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World Pharma News
  • Bristol-Myers Squibb and Pfizer announce charitable donations of more than $1 million to support cardiovascular education
    Bristol-Myers SquibbBristol-Myers Squibb Company (NYSE: BMY) and Pfizer Inc. (NYSE: PFE) today announced charitable donations totaling more than $1 million to be granted between 2014 and 2016 to seven nonprofit organizations that support patients with cardiovascular disease.

  • Merck to acquire Sigma-Aldrich to enhance position in attractive life science industry
    Merck KGaAMerck, a leading company for innovative and top-quality high-tech products in the pharmaceutical, chemical and life science sectors, and Sigma-Aldrich today announced that they have entered into a definitive agreement under which Merck will acquire Sigma-Aldrich for $17.0 billion (€13.1 billion), establishing one of the leading players in the $130 billion global life science industry.

  • Single dose of antidepressant changes the brain
    A single dose of antidepressant is enough to produce dramatic changes in the functional architecture of the human brain. Brain scans taken of people before and after an acute dose of a commonly prescribed SSRI (serotonin reuptake inhibitor) reveal changes in connectivity within three hours, say researchers who report their observations in the Cell Press journal Current Biology on September 18.

  • Epigenetic drugs: A hope to treat cancer resistance and reduce cancer relapse?
    High school biology taught us that we inherit certain traits from our parents that are pre-determined. But what if you could change how these genes play out by taking certain drugs or better yet, just changing your diet? That's exactly what a team of researchers at the Boston University School of Medicine (BUSM) have proposed through their research of epigenetics research.

  • What's more effective: Generic or brand-name statins?
    Statins are the most frequently prescribed drugs in the United States and are effective in reducing cardiovascular events. However, evidence suggests that patients do not always take these medications as prescribed and may not receive their full benefit. Researchers from Brigham and Women's Hospital (BWH), Harvard Medical School and CVS Health investigated whether the use of generic versus brand-name statins can play a role in medication adherence and whether or not this leads to improved health outcomes.

  • AstraZeneca and Lilly announce alliance to develop and commercialise BACE inhibitor AZD3293 for Alzheimer's disease
    AstraZenecaAstraZeneca and Eli Lilly and Company (Lilly) today announced an agreement to jointly develop and commercialise AZD3293, an oral beta secretase cleaving enzyme (BACE) inhibitor currently in development as a potential treatment for Alzheimer's disease.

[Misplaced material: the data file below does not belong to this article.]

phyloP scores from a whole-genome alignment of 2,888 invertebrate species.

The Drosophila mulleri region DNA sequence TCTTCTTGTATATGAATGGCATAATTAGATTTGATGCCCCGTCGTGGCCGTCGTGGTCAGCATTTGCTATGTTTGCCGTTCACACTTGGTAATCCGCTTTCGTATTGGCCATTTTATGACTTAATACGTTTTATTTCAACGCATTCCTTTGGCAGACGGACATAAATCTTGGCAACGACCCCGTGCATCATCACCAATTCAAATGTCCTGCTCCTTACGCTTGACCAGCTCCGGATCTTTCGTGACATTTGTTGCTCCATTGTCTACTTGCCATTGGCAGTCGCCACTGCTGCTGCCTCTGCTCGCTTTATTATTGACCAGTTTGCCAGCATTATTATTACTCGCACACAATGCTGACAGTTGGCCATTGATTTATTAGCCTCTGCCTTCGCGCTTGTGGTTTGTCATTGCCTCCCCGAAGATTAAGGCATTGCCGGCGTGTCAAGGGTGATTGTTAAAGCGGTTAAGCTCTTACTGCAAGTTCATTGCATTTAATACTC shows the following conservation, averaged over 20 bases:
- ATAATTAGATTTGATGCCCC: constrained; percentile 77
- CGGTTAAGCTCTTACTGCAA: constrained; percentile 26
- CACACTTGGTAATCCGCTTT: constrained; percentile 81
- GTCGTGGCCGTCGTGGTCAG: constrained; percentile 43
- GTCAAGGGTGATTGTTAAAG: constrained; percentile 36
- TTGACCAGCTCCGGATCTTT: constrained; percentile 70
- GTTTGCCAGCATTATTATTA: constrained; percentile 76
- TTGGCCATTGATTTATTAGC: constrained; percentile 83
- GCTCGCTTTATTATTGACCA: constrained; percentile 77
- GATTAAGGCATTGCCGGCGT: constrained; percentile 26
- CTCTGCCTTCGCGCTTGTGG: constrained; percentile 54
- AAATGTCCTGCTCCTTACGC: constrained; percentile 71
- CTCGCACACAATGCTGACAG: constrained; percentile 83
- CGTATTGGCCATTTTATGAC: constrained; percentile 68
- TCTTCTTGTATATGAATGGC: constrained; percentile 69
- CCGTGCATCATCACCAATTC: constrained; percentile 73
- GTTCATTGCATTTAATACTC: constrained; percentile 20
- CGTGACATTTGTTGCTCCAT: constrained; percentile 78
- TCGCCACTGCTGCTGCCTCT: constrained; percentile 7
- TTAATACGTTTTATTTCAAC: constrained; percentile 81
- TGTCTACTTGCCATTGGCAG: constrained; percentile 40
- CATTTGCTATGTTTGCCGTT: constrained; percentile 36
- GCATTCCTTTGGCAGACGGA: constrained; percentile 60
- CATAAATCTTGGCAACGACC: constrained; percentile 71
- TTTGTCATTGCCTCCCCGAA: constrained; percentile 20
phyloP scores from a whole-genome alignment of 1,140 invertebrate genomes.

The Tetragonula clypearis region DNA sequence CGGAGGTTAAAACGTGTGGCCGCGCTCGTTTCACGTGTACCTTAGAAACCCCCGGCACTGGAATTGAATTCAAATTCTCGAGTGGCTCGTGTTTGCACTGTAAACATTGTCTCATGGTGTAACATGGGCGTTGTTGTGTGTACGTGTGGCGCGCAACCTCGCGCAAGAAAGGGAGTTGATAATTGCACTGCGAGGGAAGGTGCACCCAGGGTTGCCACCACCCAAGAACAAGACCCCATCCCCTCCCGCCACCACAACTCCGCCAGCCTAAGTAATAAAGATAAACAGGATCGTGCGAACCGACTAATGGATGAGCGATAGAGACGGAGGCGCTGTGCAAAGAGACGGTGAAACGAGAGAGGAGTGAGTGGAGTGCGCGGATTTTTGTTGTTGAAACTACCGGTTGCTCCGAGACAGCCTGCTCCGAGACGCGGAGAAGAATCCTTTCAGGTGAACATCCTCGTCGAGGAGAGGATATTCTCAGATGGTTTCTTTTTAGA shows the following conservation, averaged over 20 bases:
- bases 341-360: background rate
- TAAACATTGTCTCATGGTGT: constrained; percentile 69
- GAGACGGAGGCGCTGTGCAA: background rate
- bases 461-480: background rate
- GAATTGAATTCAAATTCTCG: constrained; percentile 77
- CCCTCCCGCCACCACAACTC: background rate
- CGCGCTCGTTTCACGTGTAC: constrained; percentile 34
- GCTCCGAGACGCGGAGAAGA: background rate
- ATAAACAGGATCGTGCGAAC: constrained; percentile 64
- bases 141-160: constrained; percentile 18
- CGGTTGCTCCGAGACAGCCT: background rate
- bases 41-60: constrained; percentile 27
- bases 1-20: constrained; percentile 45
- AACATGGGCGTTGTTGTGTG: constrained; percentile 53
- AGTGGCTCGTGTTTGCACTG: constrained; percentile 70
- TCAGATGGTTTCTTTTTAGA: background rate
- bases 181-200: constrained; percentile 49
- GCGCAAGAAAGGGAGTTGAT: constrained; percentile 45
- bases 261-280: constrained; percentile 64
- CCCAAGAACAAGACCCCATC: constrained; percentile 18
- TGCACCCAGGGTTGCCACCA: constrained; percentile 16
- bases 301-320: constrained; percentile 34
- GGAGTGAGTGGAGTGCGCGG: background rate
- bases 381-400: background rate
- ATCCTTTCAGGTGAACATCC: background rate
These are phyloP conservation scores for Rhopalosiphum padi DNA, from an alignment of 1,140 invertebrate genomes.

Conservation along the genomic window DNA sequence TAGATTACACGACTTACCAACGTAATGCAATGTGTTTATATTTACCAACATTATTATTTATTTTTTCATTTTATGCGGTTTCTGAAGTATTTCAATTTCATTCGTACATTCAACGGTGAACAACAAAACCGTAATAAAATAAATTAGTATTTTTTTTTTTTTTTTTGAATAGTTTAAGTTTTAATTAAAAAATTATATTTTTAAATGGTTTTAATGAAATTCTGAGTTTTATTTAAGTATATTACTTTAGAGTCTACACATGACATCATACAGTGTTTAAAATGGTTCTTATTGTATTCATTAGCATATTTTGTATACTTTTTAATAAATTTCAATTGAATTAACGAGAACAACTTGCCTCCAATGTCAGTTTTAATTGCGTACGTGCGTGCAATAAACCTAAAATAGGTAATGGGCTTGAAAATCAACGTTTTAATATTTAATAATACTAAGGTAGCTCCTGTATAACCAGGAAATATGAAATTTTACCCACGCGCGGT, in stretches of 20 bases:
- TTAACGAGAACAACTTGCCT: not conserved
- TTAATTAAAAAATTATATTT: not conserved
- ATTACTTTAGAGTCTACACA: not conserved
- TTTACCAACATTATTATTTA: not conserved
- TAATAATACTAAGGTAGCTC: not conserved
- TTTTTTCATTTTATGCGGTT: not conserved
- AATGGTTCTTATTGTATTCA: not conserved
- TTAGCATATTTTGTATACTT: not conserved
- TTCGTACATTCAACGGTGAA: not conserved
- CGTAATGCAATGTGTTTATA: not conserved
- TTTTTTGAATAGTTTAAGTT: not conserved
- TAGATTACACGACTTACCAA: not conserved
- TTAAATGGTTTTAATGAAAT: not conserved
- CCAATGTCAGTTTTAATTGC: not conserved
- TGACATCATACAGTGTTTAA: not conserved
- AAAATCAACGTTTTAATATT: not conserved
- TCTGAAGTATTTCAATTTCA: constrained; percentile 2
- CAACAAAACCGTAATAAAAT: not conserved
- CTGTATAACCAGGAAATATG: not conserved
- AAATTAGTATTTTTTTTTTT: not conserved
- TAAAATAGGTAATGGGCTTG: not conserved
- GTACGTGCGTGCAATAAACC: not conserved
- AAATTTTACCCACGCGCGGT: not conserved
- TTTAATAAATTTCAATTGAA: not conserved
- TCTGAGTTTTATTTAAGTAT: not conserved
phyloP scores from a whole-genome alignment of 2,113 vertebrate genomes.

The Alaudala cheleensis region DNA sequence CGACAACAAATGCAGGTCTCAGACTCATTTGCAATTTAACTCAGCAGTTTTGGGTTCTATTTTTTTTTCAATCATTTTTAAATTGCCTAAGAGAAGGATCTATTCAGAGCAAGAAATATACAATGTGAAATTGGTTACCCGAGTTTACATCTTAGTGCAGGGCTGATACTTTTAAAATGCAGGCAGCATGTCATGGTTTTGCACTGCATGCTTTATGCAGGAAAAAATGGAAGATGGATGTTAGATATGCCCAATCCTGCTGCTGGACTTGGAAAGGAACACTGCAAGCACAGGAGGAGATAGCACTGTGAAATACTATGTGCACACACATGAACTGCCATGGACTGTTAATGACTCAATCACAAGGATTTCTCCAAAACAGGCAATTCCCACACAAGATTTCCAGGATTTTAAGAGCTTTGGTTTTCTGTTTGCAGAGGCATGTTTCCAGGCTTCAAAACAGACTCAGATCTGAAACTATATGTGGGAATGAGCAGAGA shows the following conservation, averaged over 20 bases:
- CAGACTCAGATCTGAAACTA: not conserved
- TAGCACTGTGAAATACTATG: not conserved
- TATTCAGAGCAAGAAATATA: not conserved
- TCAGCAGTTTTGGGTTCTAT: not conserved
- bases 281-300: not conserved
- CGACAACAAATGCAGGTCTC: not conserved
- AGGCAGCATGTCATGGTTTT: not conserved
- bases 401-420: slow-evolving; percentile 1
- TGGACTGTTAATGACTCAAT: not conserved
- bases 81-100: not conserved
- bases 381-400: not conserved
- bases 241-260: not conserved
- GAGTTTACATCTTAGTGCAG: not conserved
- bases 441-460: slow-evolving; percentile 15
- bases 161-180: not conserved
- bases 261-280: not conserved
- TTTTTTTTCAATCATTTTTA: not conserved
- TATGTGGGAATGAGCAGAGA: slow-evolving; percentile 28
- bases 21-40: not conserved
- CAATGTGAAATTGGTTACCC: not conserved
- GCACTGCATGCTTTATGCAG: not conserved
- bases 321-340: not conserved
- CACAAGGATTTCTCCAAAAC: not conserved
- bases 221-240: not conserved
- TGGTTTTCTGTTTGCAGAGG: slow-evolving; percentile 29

• Researcher develops and proves effectiveness of new drug for spinal muscular atrophy
    According to recent studies, approximately one out of every 40 individuals in the United States is a carrier of the gene responsible for spinal muscular atrophy (SMA), a neurodegenerative disease that causes muscles to weaken over time. Now, researchers at the University of Missouri have made a recent breakthrough with the development of a new compound found to be highly effective in animal models of the disease.

  • Roche again ranked most sustainable healthcare company in the Dow Jones Sustainability Indices
    RocheFor the sixth consecutive year, Roche (SIX: RO, ROG; OTCQX: RHHBY) has been recognised by the Dow Jones Sustainability Indices (DJSI) as the Group Leader in sustainability within the Pharmaceuticals, Biotechnology & Life Sciences Industry. This places Roche amongst the top 10 percent of companies across all surveyed industries.

  • Diabetes researchers find faster way to create insulin-producing cells
    University of British Columbia, in collaboration with BetaLogics Venture, a division of Janssen Research & Development, LLC, has published a study highlighting a protocol to convert stem cells into insulin-producing cells. The new procedure could be an important step in the fight against Type 1 diabetes.

  • Blocking one receptor on cells could halt rheumatoid arthritis
    Researchers at the University of Illinois at Chicago College of Medicine have shown for the first time how the activation of a receptor provokes the inflammation and bone degradation of rheumatoid arthritis - and that activation of this one receptor, found on cells in the fluid of arthritic joints, is all that is required.